Wondrous things and awesome miracles abound in our Parsha. Our sages say that “what the average maidservant beheld at the sea, even the prophets Isaiah and Ezekiel never saw” (Mechilta)
This splitting of the sea is essentially different than all of the miracles or plagues that had occurred thus far.The ten plagues of blood, frogs; all the way to the killing of the first born Egyptian male children, are all astoundingly miraculous events. However, they were all local events that transpired in the external world, and confined to Egypt. By contrast, when the sea splits, and becomes a place where people are able to walk, the feeling is completely different. Nature changes. The whole system is turned on its head, and everything we know about reality is no longer valid. The sea is no longer a sea; the water is no longer water, and the rule of physics suddenly do not apply.
What does the average maidservant or ordinary Jew for that matter, experience after the upheaval of the splitting of the sea? How does he proceed from that point? Suddenly, the miracle ends, and the people begin their journey through the wilderness. Let’s put this in perspective. A short while ago this nameless Jew was sure he was going to die, having stopped at the edge of the sea – with thousands of mighty Egyptian warriors pursuing him. He then witnesses an incredible supernatural event. After that’s over, he crashes back into the mundane, and is forced to wander in the wilderness. How is he dealing with these different states of consciousness?
In fact, the Torah tells us in Exodus 15:22 “Moshe made Israel travel from the Red Sea”. Moshe had to prod the people to travel onward, because they were so dazed and disoriented. So this individual that emerges from the Red Sea, doesn’t have any idea if he’s in a dream or in reality.
I always wondered, how could the Jews, having just witnessed all of the miracles in Egypt, and at the Red Sea, not have faith, that Hashem would provide them with water and bread? After all Hashem just split the sea, he’s definitely capable of arranging water and bread for the people. The answer is, it wasn’t that they were ingrates and non-believers, it was the transition itself. The difficulty in moving from a world where everything is perfect – where the rule of physics can be altered by Divine whim- at the drop of hat – to a world that unforgivingly follows the natural way of the world.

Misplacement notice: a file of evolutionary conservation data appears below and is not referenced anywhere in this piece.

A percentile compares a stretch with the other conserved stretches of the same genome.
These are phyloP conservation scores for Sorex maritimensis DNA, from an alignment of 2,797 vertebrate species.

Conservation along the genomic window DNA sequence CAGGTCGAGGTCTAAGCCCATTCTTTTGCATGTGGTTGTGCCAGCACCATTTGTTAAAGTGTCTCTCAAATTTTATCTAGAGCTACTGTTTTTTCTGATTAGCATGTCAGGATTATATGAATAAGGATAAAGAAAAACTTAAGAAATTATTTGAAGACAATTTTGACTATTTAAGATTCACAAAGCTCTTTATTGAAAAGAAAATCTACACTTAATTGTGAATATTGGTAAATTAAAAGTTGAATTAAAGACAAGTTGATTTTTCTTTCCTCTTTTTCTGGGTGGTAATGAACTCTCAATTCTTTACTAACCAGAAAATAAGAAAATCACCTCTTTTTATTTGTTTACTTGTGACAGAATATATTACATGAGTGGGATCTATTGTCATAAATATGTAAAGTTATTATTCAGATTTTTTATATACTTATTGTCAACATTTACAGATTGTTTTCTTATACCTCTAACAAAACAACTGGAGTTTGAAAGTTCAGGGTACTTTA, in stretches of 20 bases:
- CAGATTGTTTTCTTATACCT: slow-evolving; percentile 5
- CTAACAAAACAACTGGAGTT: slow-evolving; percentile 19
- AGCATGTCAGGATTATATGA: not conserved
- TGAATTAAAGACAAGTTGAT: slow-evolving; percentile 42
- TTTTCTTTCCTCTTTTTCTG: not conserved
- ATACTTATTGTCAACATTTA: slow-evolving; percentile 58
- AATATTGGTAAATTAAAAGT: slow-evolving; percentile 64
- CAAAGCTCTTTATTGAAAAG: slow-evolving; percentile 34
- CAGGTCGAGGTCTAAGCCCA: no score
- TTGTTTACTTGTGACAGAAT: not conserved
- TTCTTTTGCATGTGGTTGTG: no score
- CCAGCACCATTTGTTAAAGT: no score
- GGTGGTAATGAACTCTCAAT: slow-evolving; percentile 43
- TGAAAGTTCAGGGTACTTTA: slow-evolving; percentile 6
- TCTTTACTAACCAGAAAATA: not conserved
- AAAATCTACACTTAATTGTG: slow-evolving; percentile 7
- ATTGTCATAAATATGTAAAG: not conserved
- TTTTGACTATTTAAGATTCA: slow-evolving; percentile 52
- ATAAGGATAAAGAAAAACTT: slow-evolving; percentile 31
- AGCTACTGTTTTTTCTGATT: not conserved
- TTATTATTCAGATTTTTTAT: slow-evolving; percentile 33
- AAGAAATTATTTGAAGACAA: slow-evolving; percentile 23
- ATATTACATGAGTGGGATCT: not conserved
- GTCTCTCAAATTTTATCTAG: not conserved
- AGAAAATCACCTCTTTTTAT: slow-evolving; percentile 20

How can someone shift from the miraculous world of the Red Sea, to the world of Mara, where the water is so bitter that it’s not drinkable? The story of the Manna is likewise connected to the difficulty of dealing with dramatic changes in reality. The Manna combines two aspects. On the one hand, its whole essence is miraculous; bread falling from the sky – is entirely incompatible with the laws of nature. On the other hand, it falls every day (aside from Shabbat). And the same amount falls every day; day after day, week after week, month after month. It’s not difficult to comprehend, that even something that is supernatural could eventually be perceived as mundane and staid. A miracle ceases to be a wonder when it becomes the routine. One can get used to miracle – bread from heaven, and eventually perceive it as earth – bread. When this happens; one begins to complain. This happens again and again in our Parsha; In Elim with the seventy date palms, and later with the quails dropping from the sky. One minute the people are witnessing the hand of G-d customizing everything to their needs; and the next minute, they’re back in the wilderness going around in circles and complaining.
How many times have we all said to ourselves; “If only I could experience the same miracles our ancestors experienced I would be absolutely loyal to G-d”! Our Parsha relates story after story of our people’s first hand encounters with miraculous revelations, yet they still complained. And it was a gift that kept on giving. Those complaints continued through and after the sin of the Golden Calf as well. The first hand bread – from – heaven and meat – from – heaven miracles, didn’t stop Korach from complaining and causing destruction; and it also doesn’t halt the licentiousness of the people in the story of Balak, culminating in the despicable act of Zimri, as we see later on in the book of Numbers.
So to paraphrase a popular (really old) commercial, “It’s not your father’s Oldsmobile”. What that means is that we’ve evolved as a people; we’re in better shape than past generations. The story of the Jews is, that after all of these millennia, we are still driving the same Oldsmobile our father’s drove .Things haven’t changed much. The gift just keeps on giving. We are still the same stiff necked people we always were.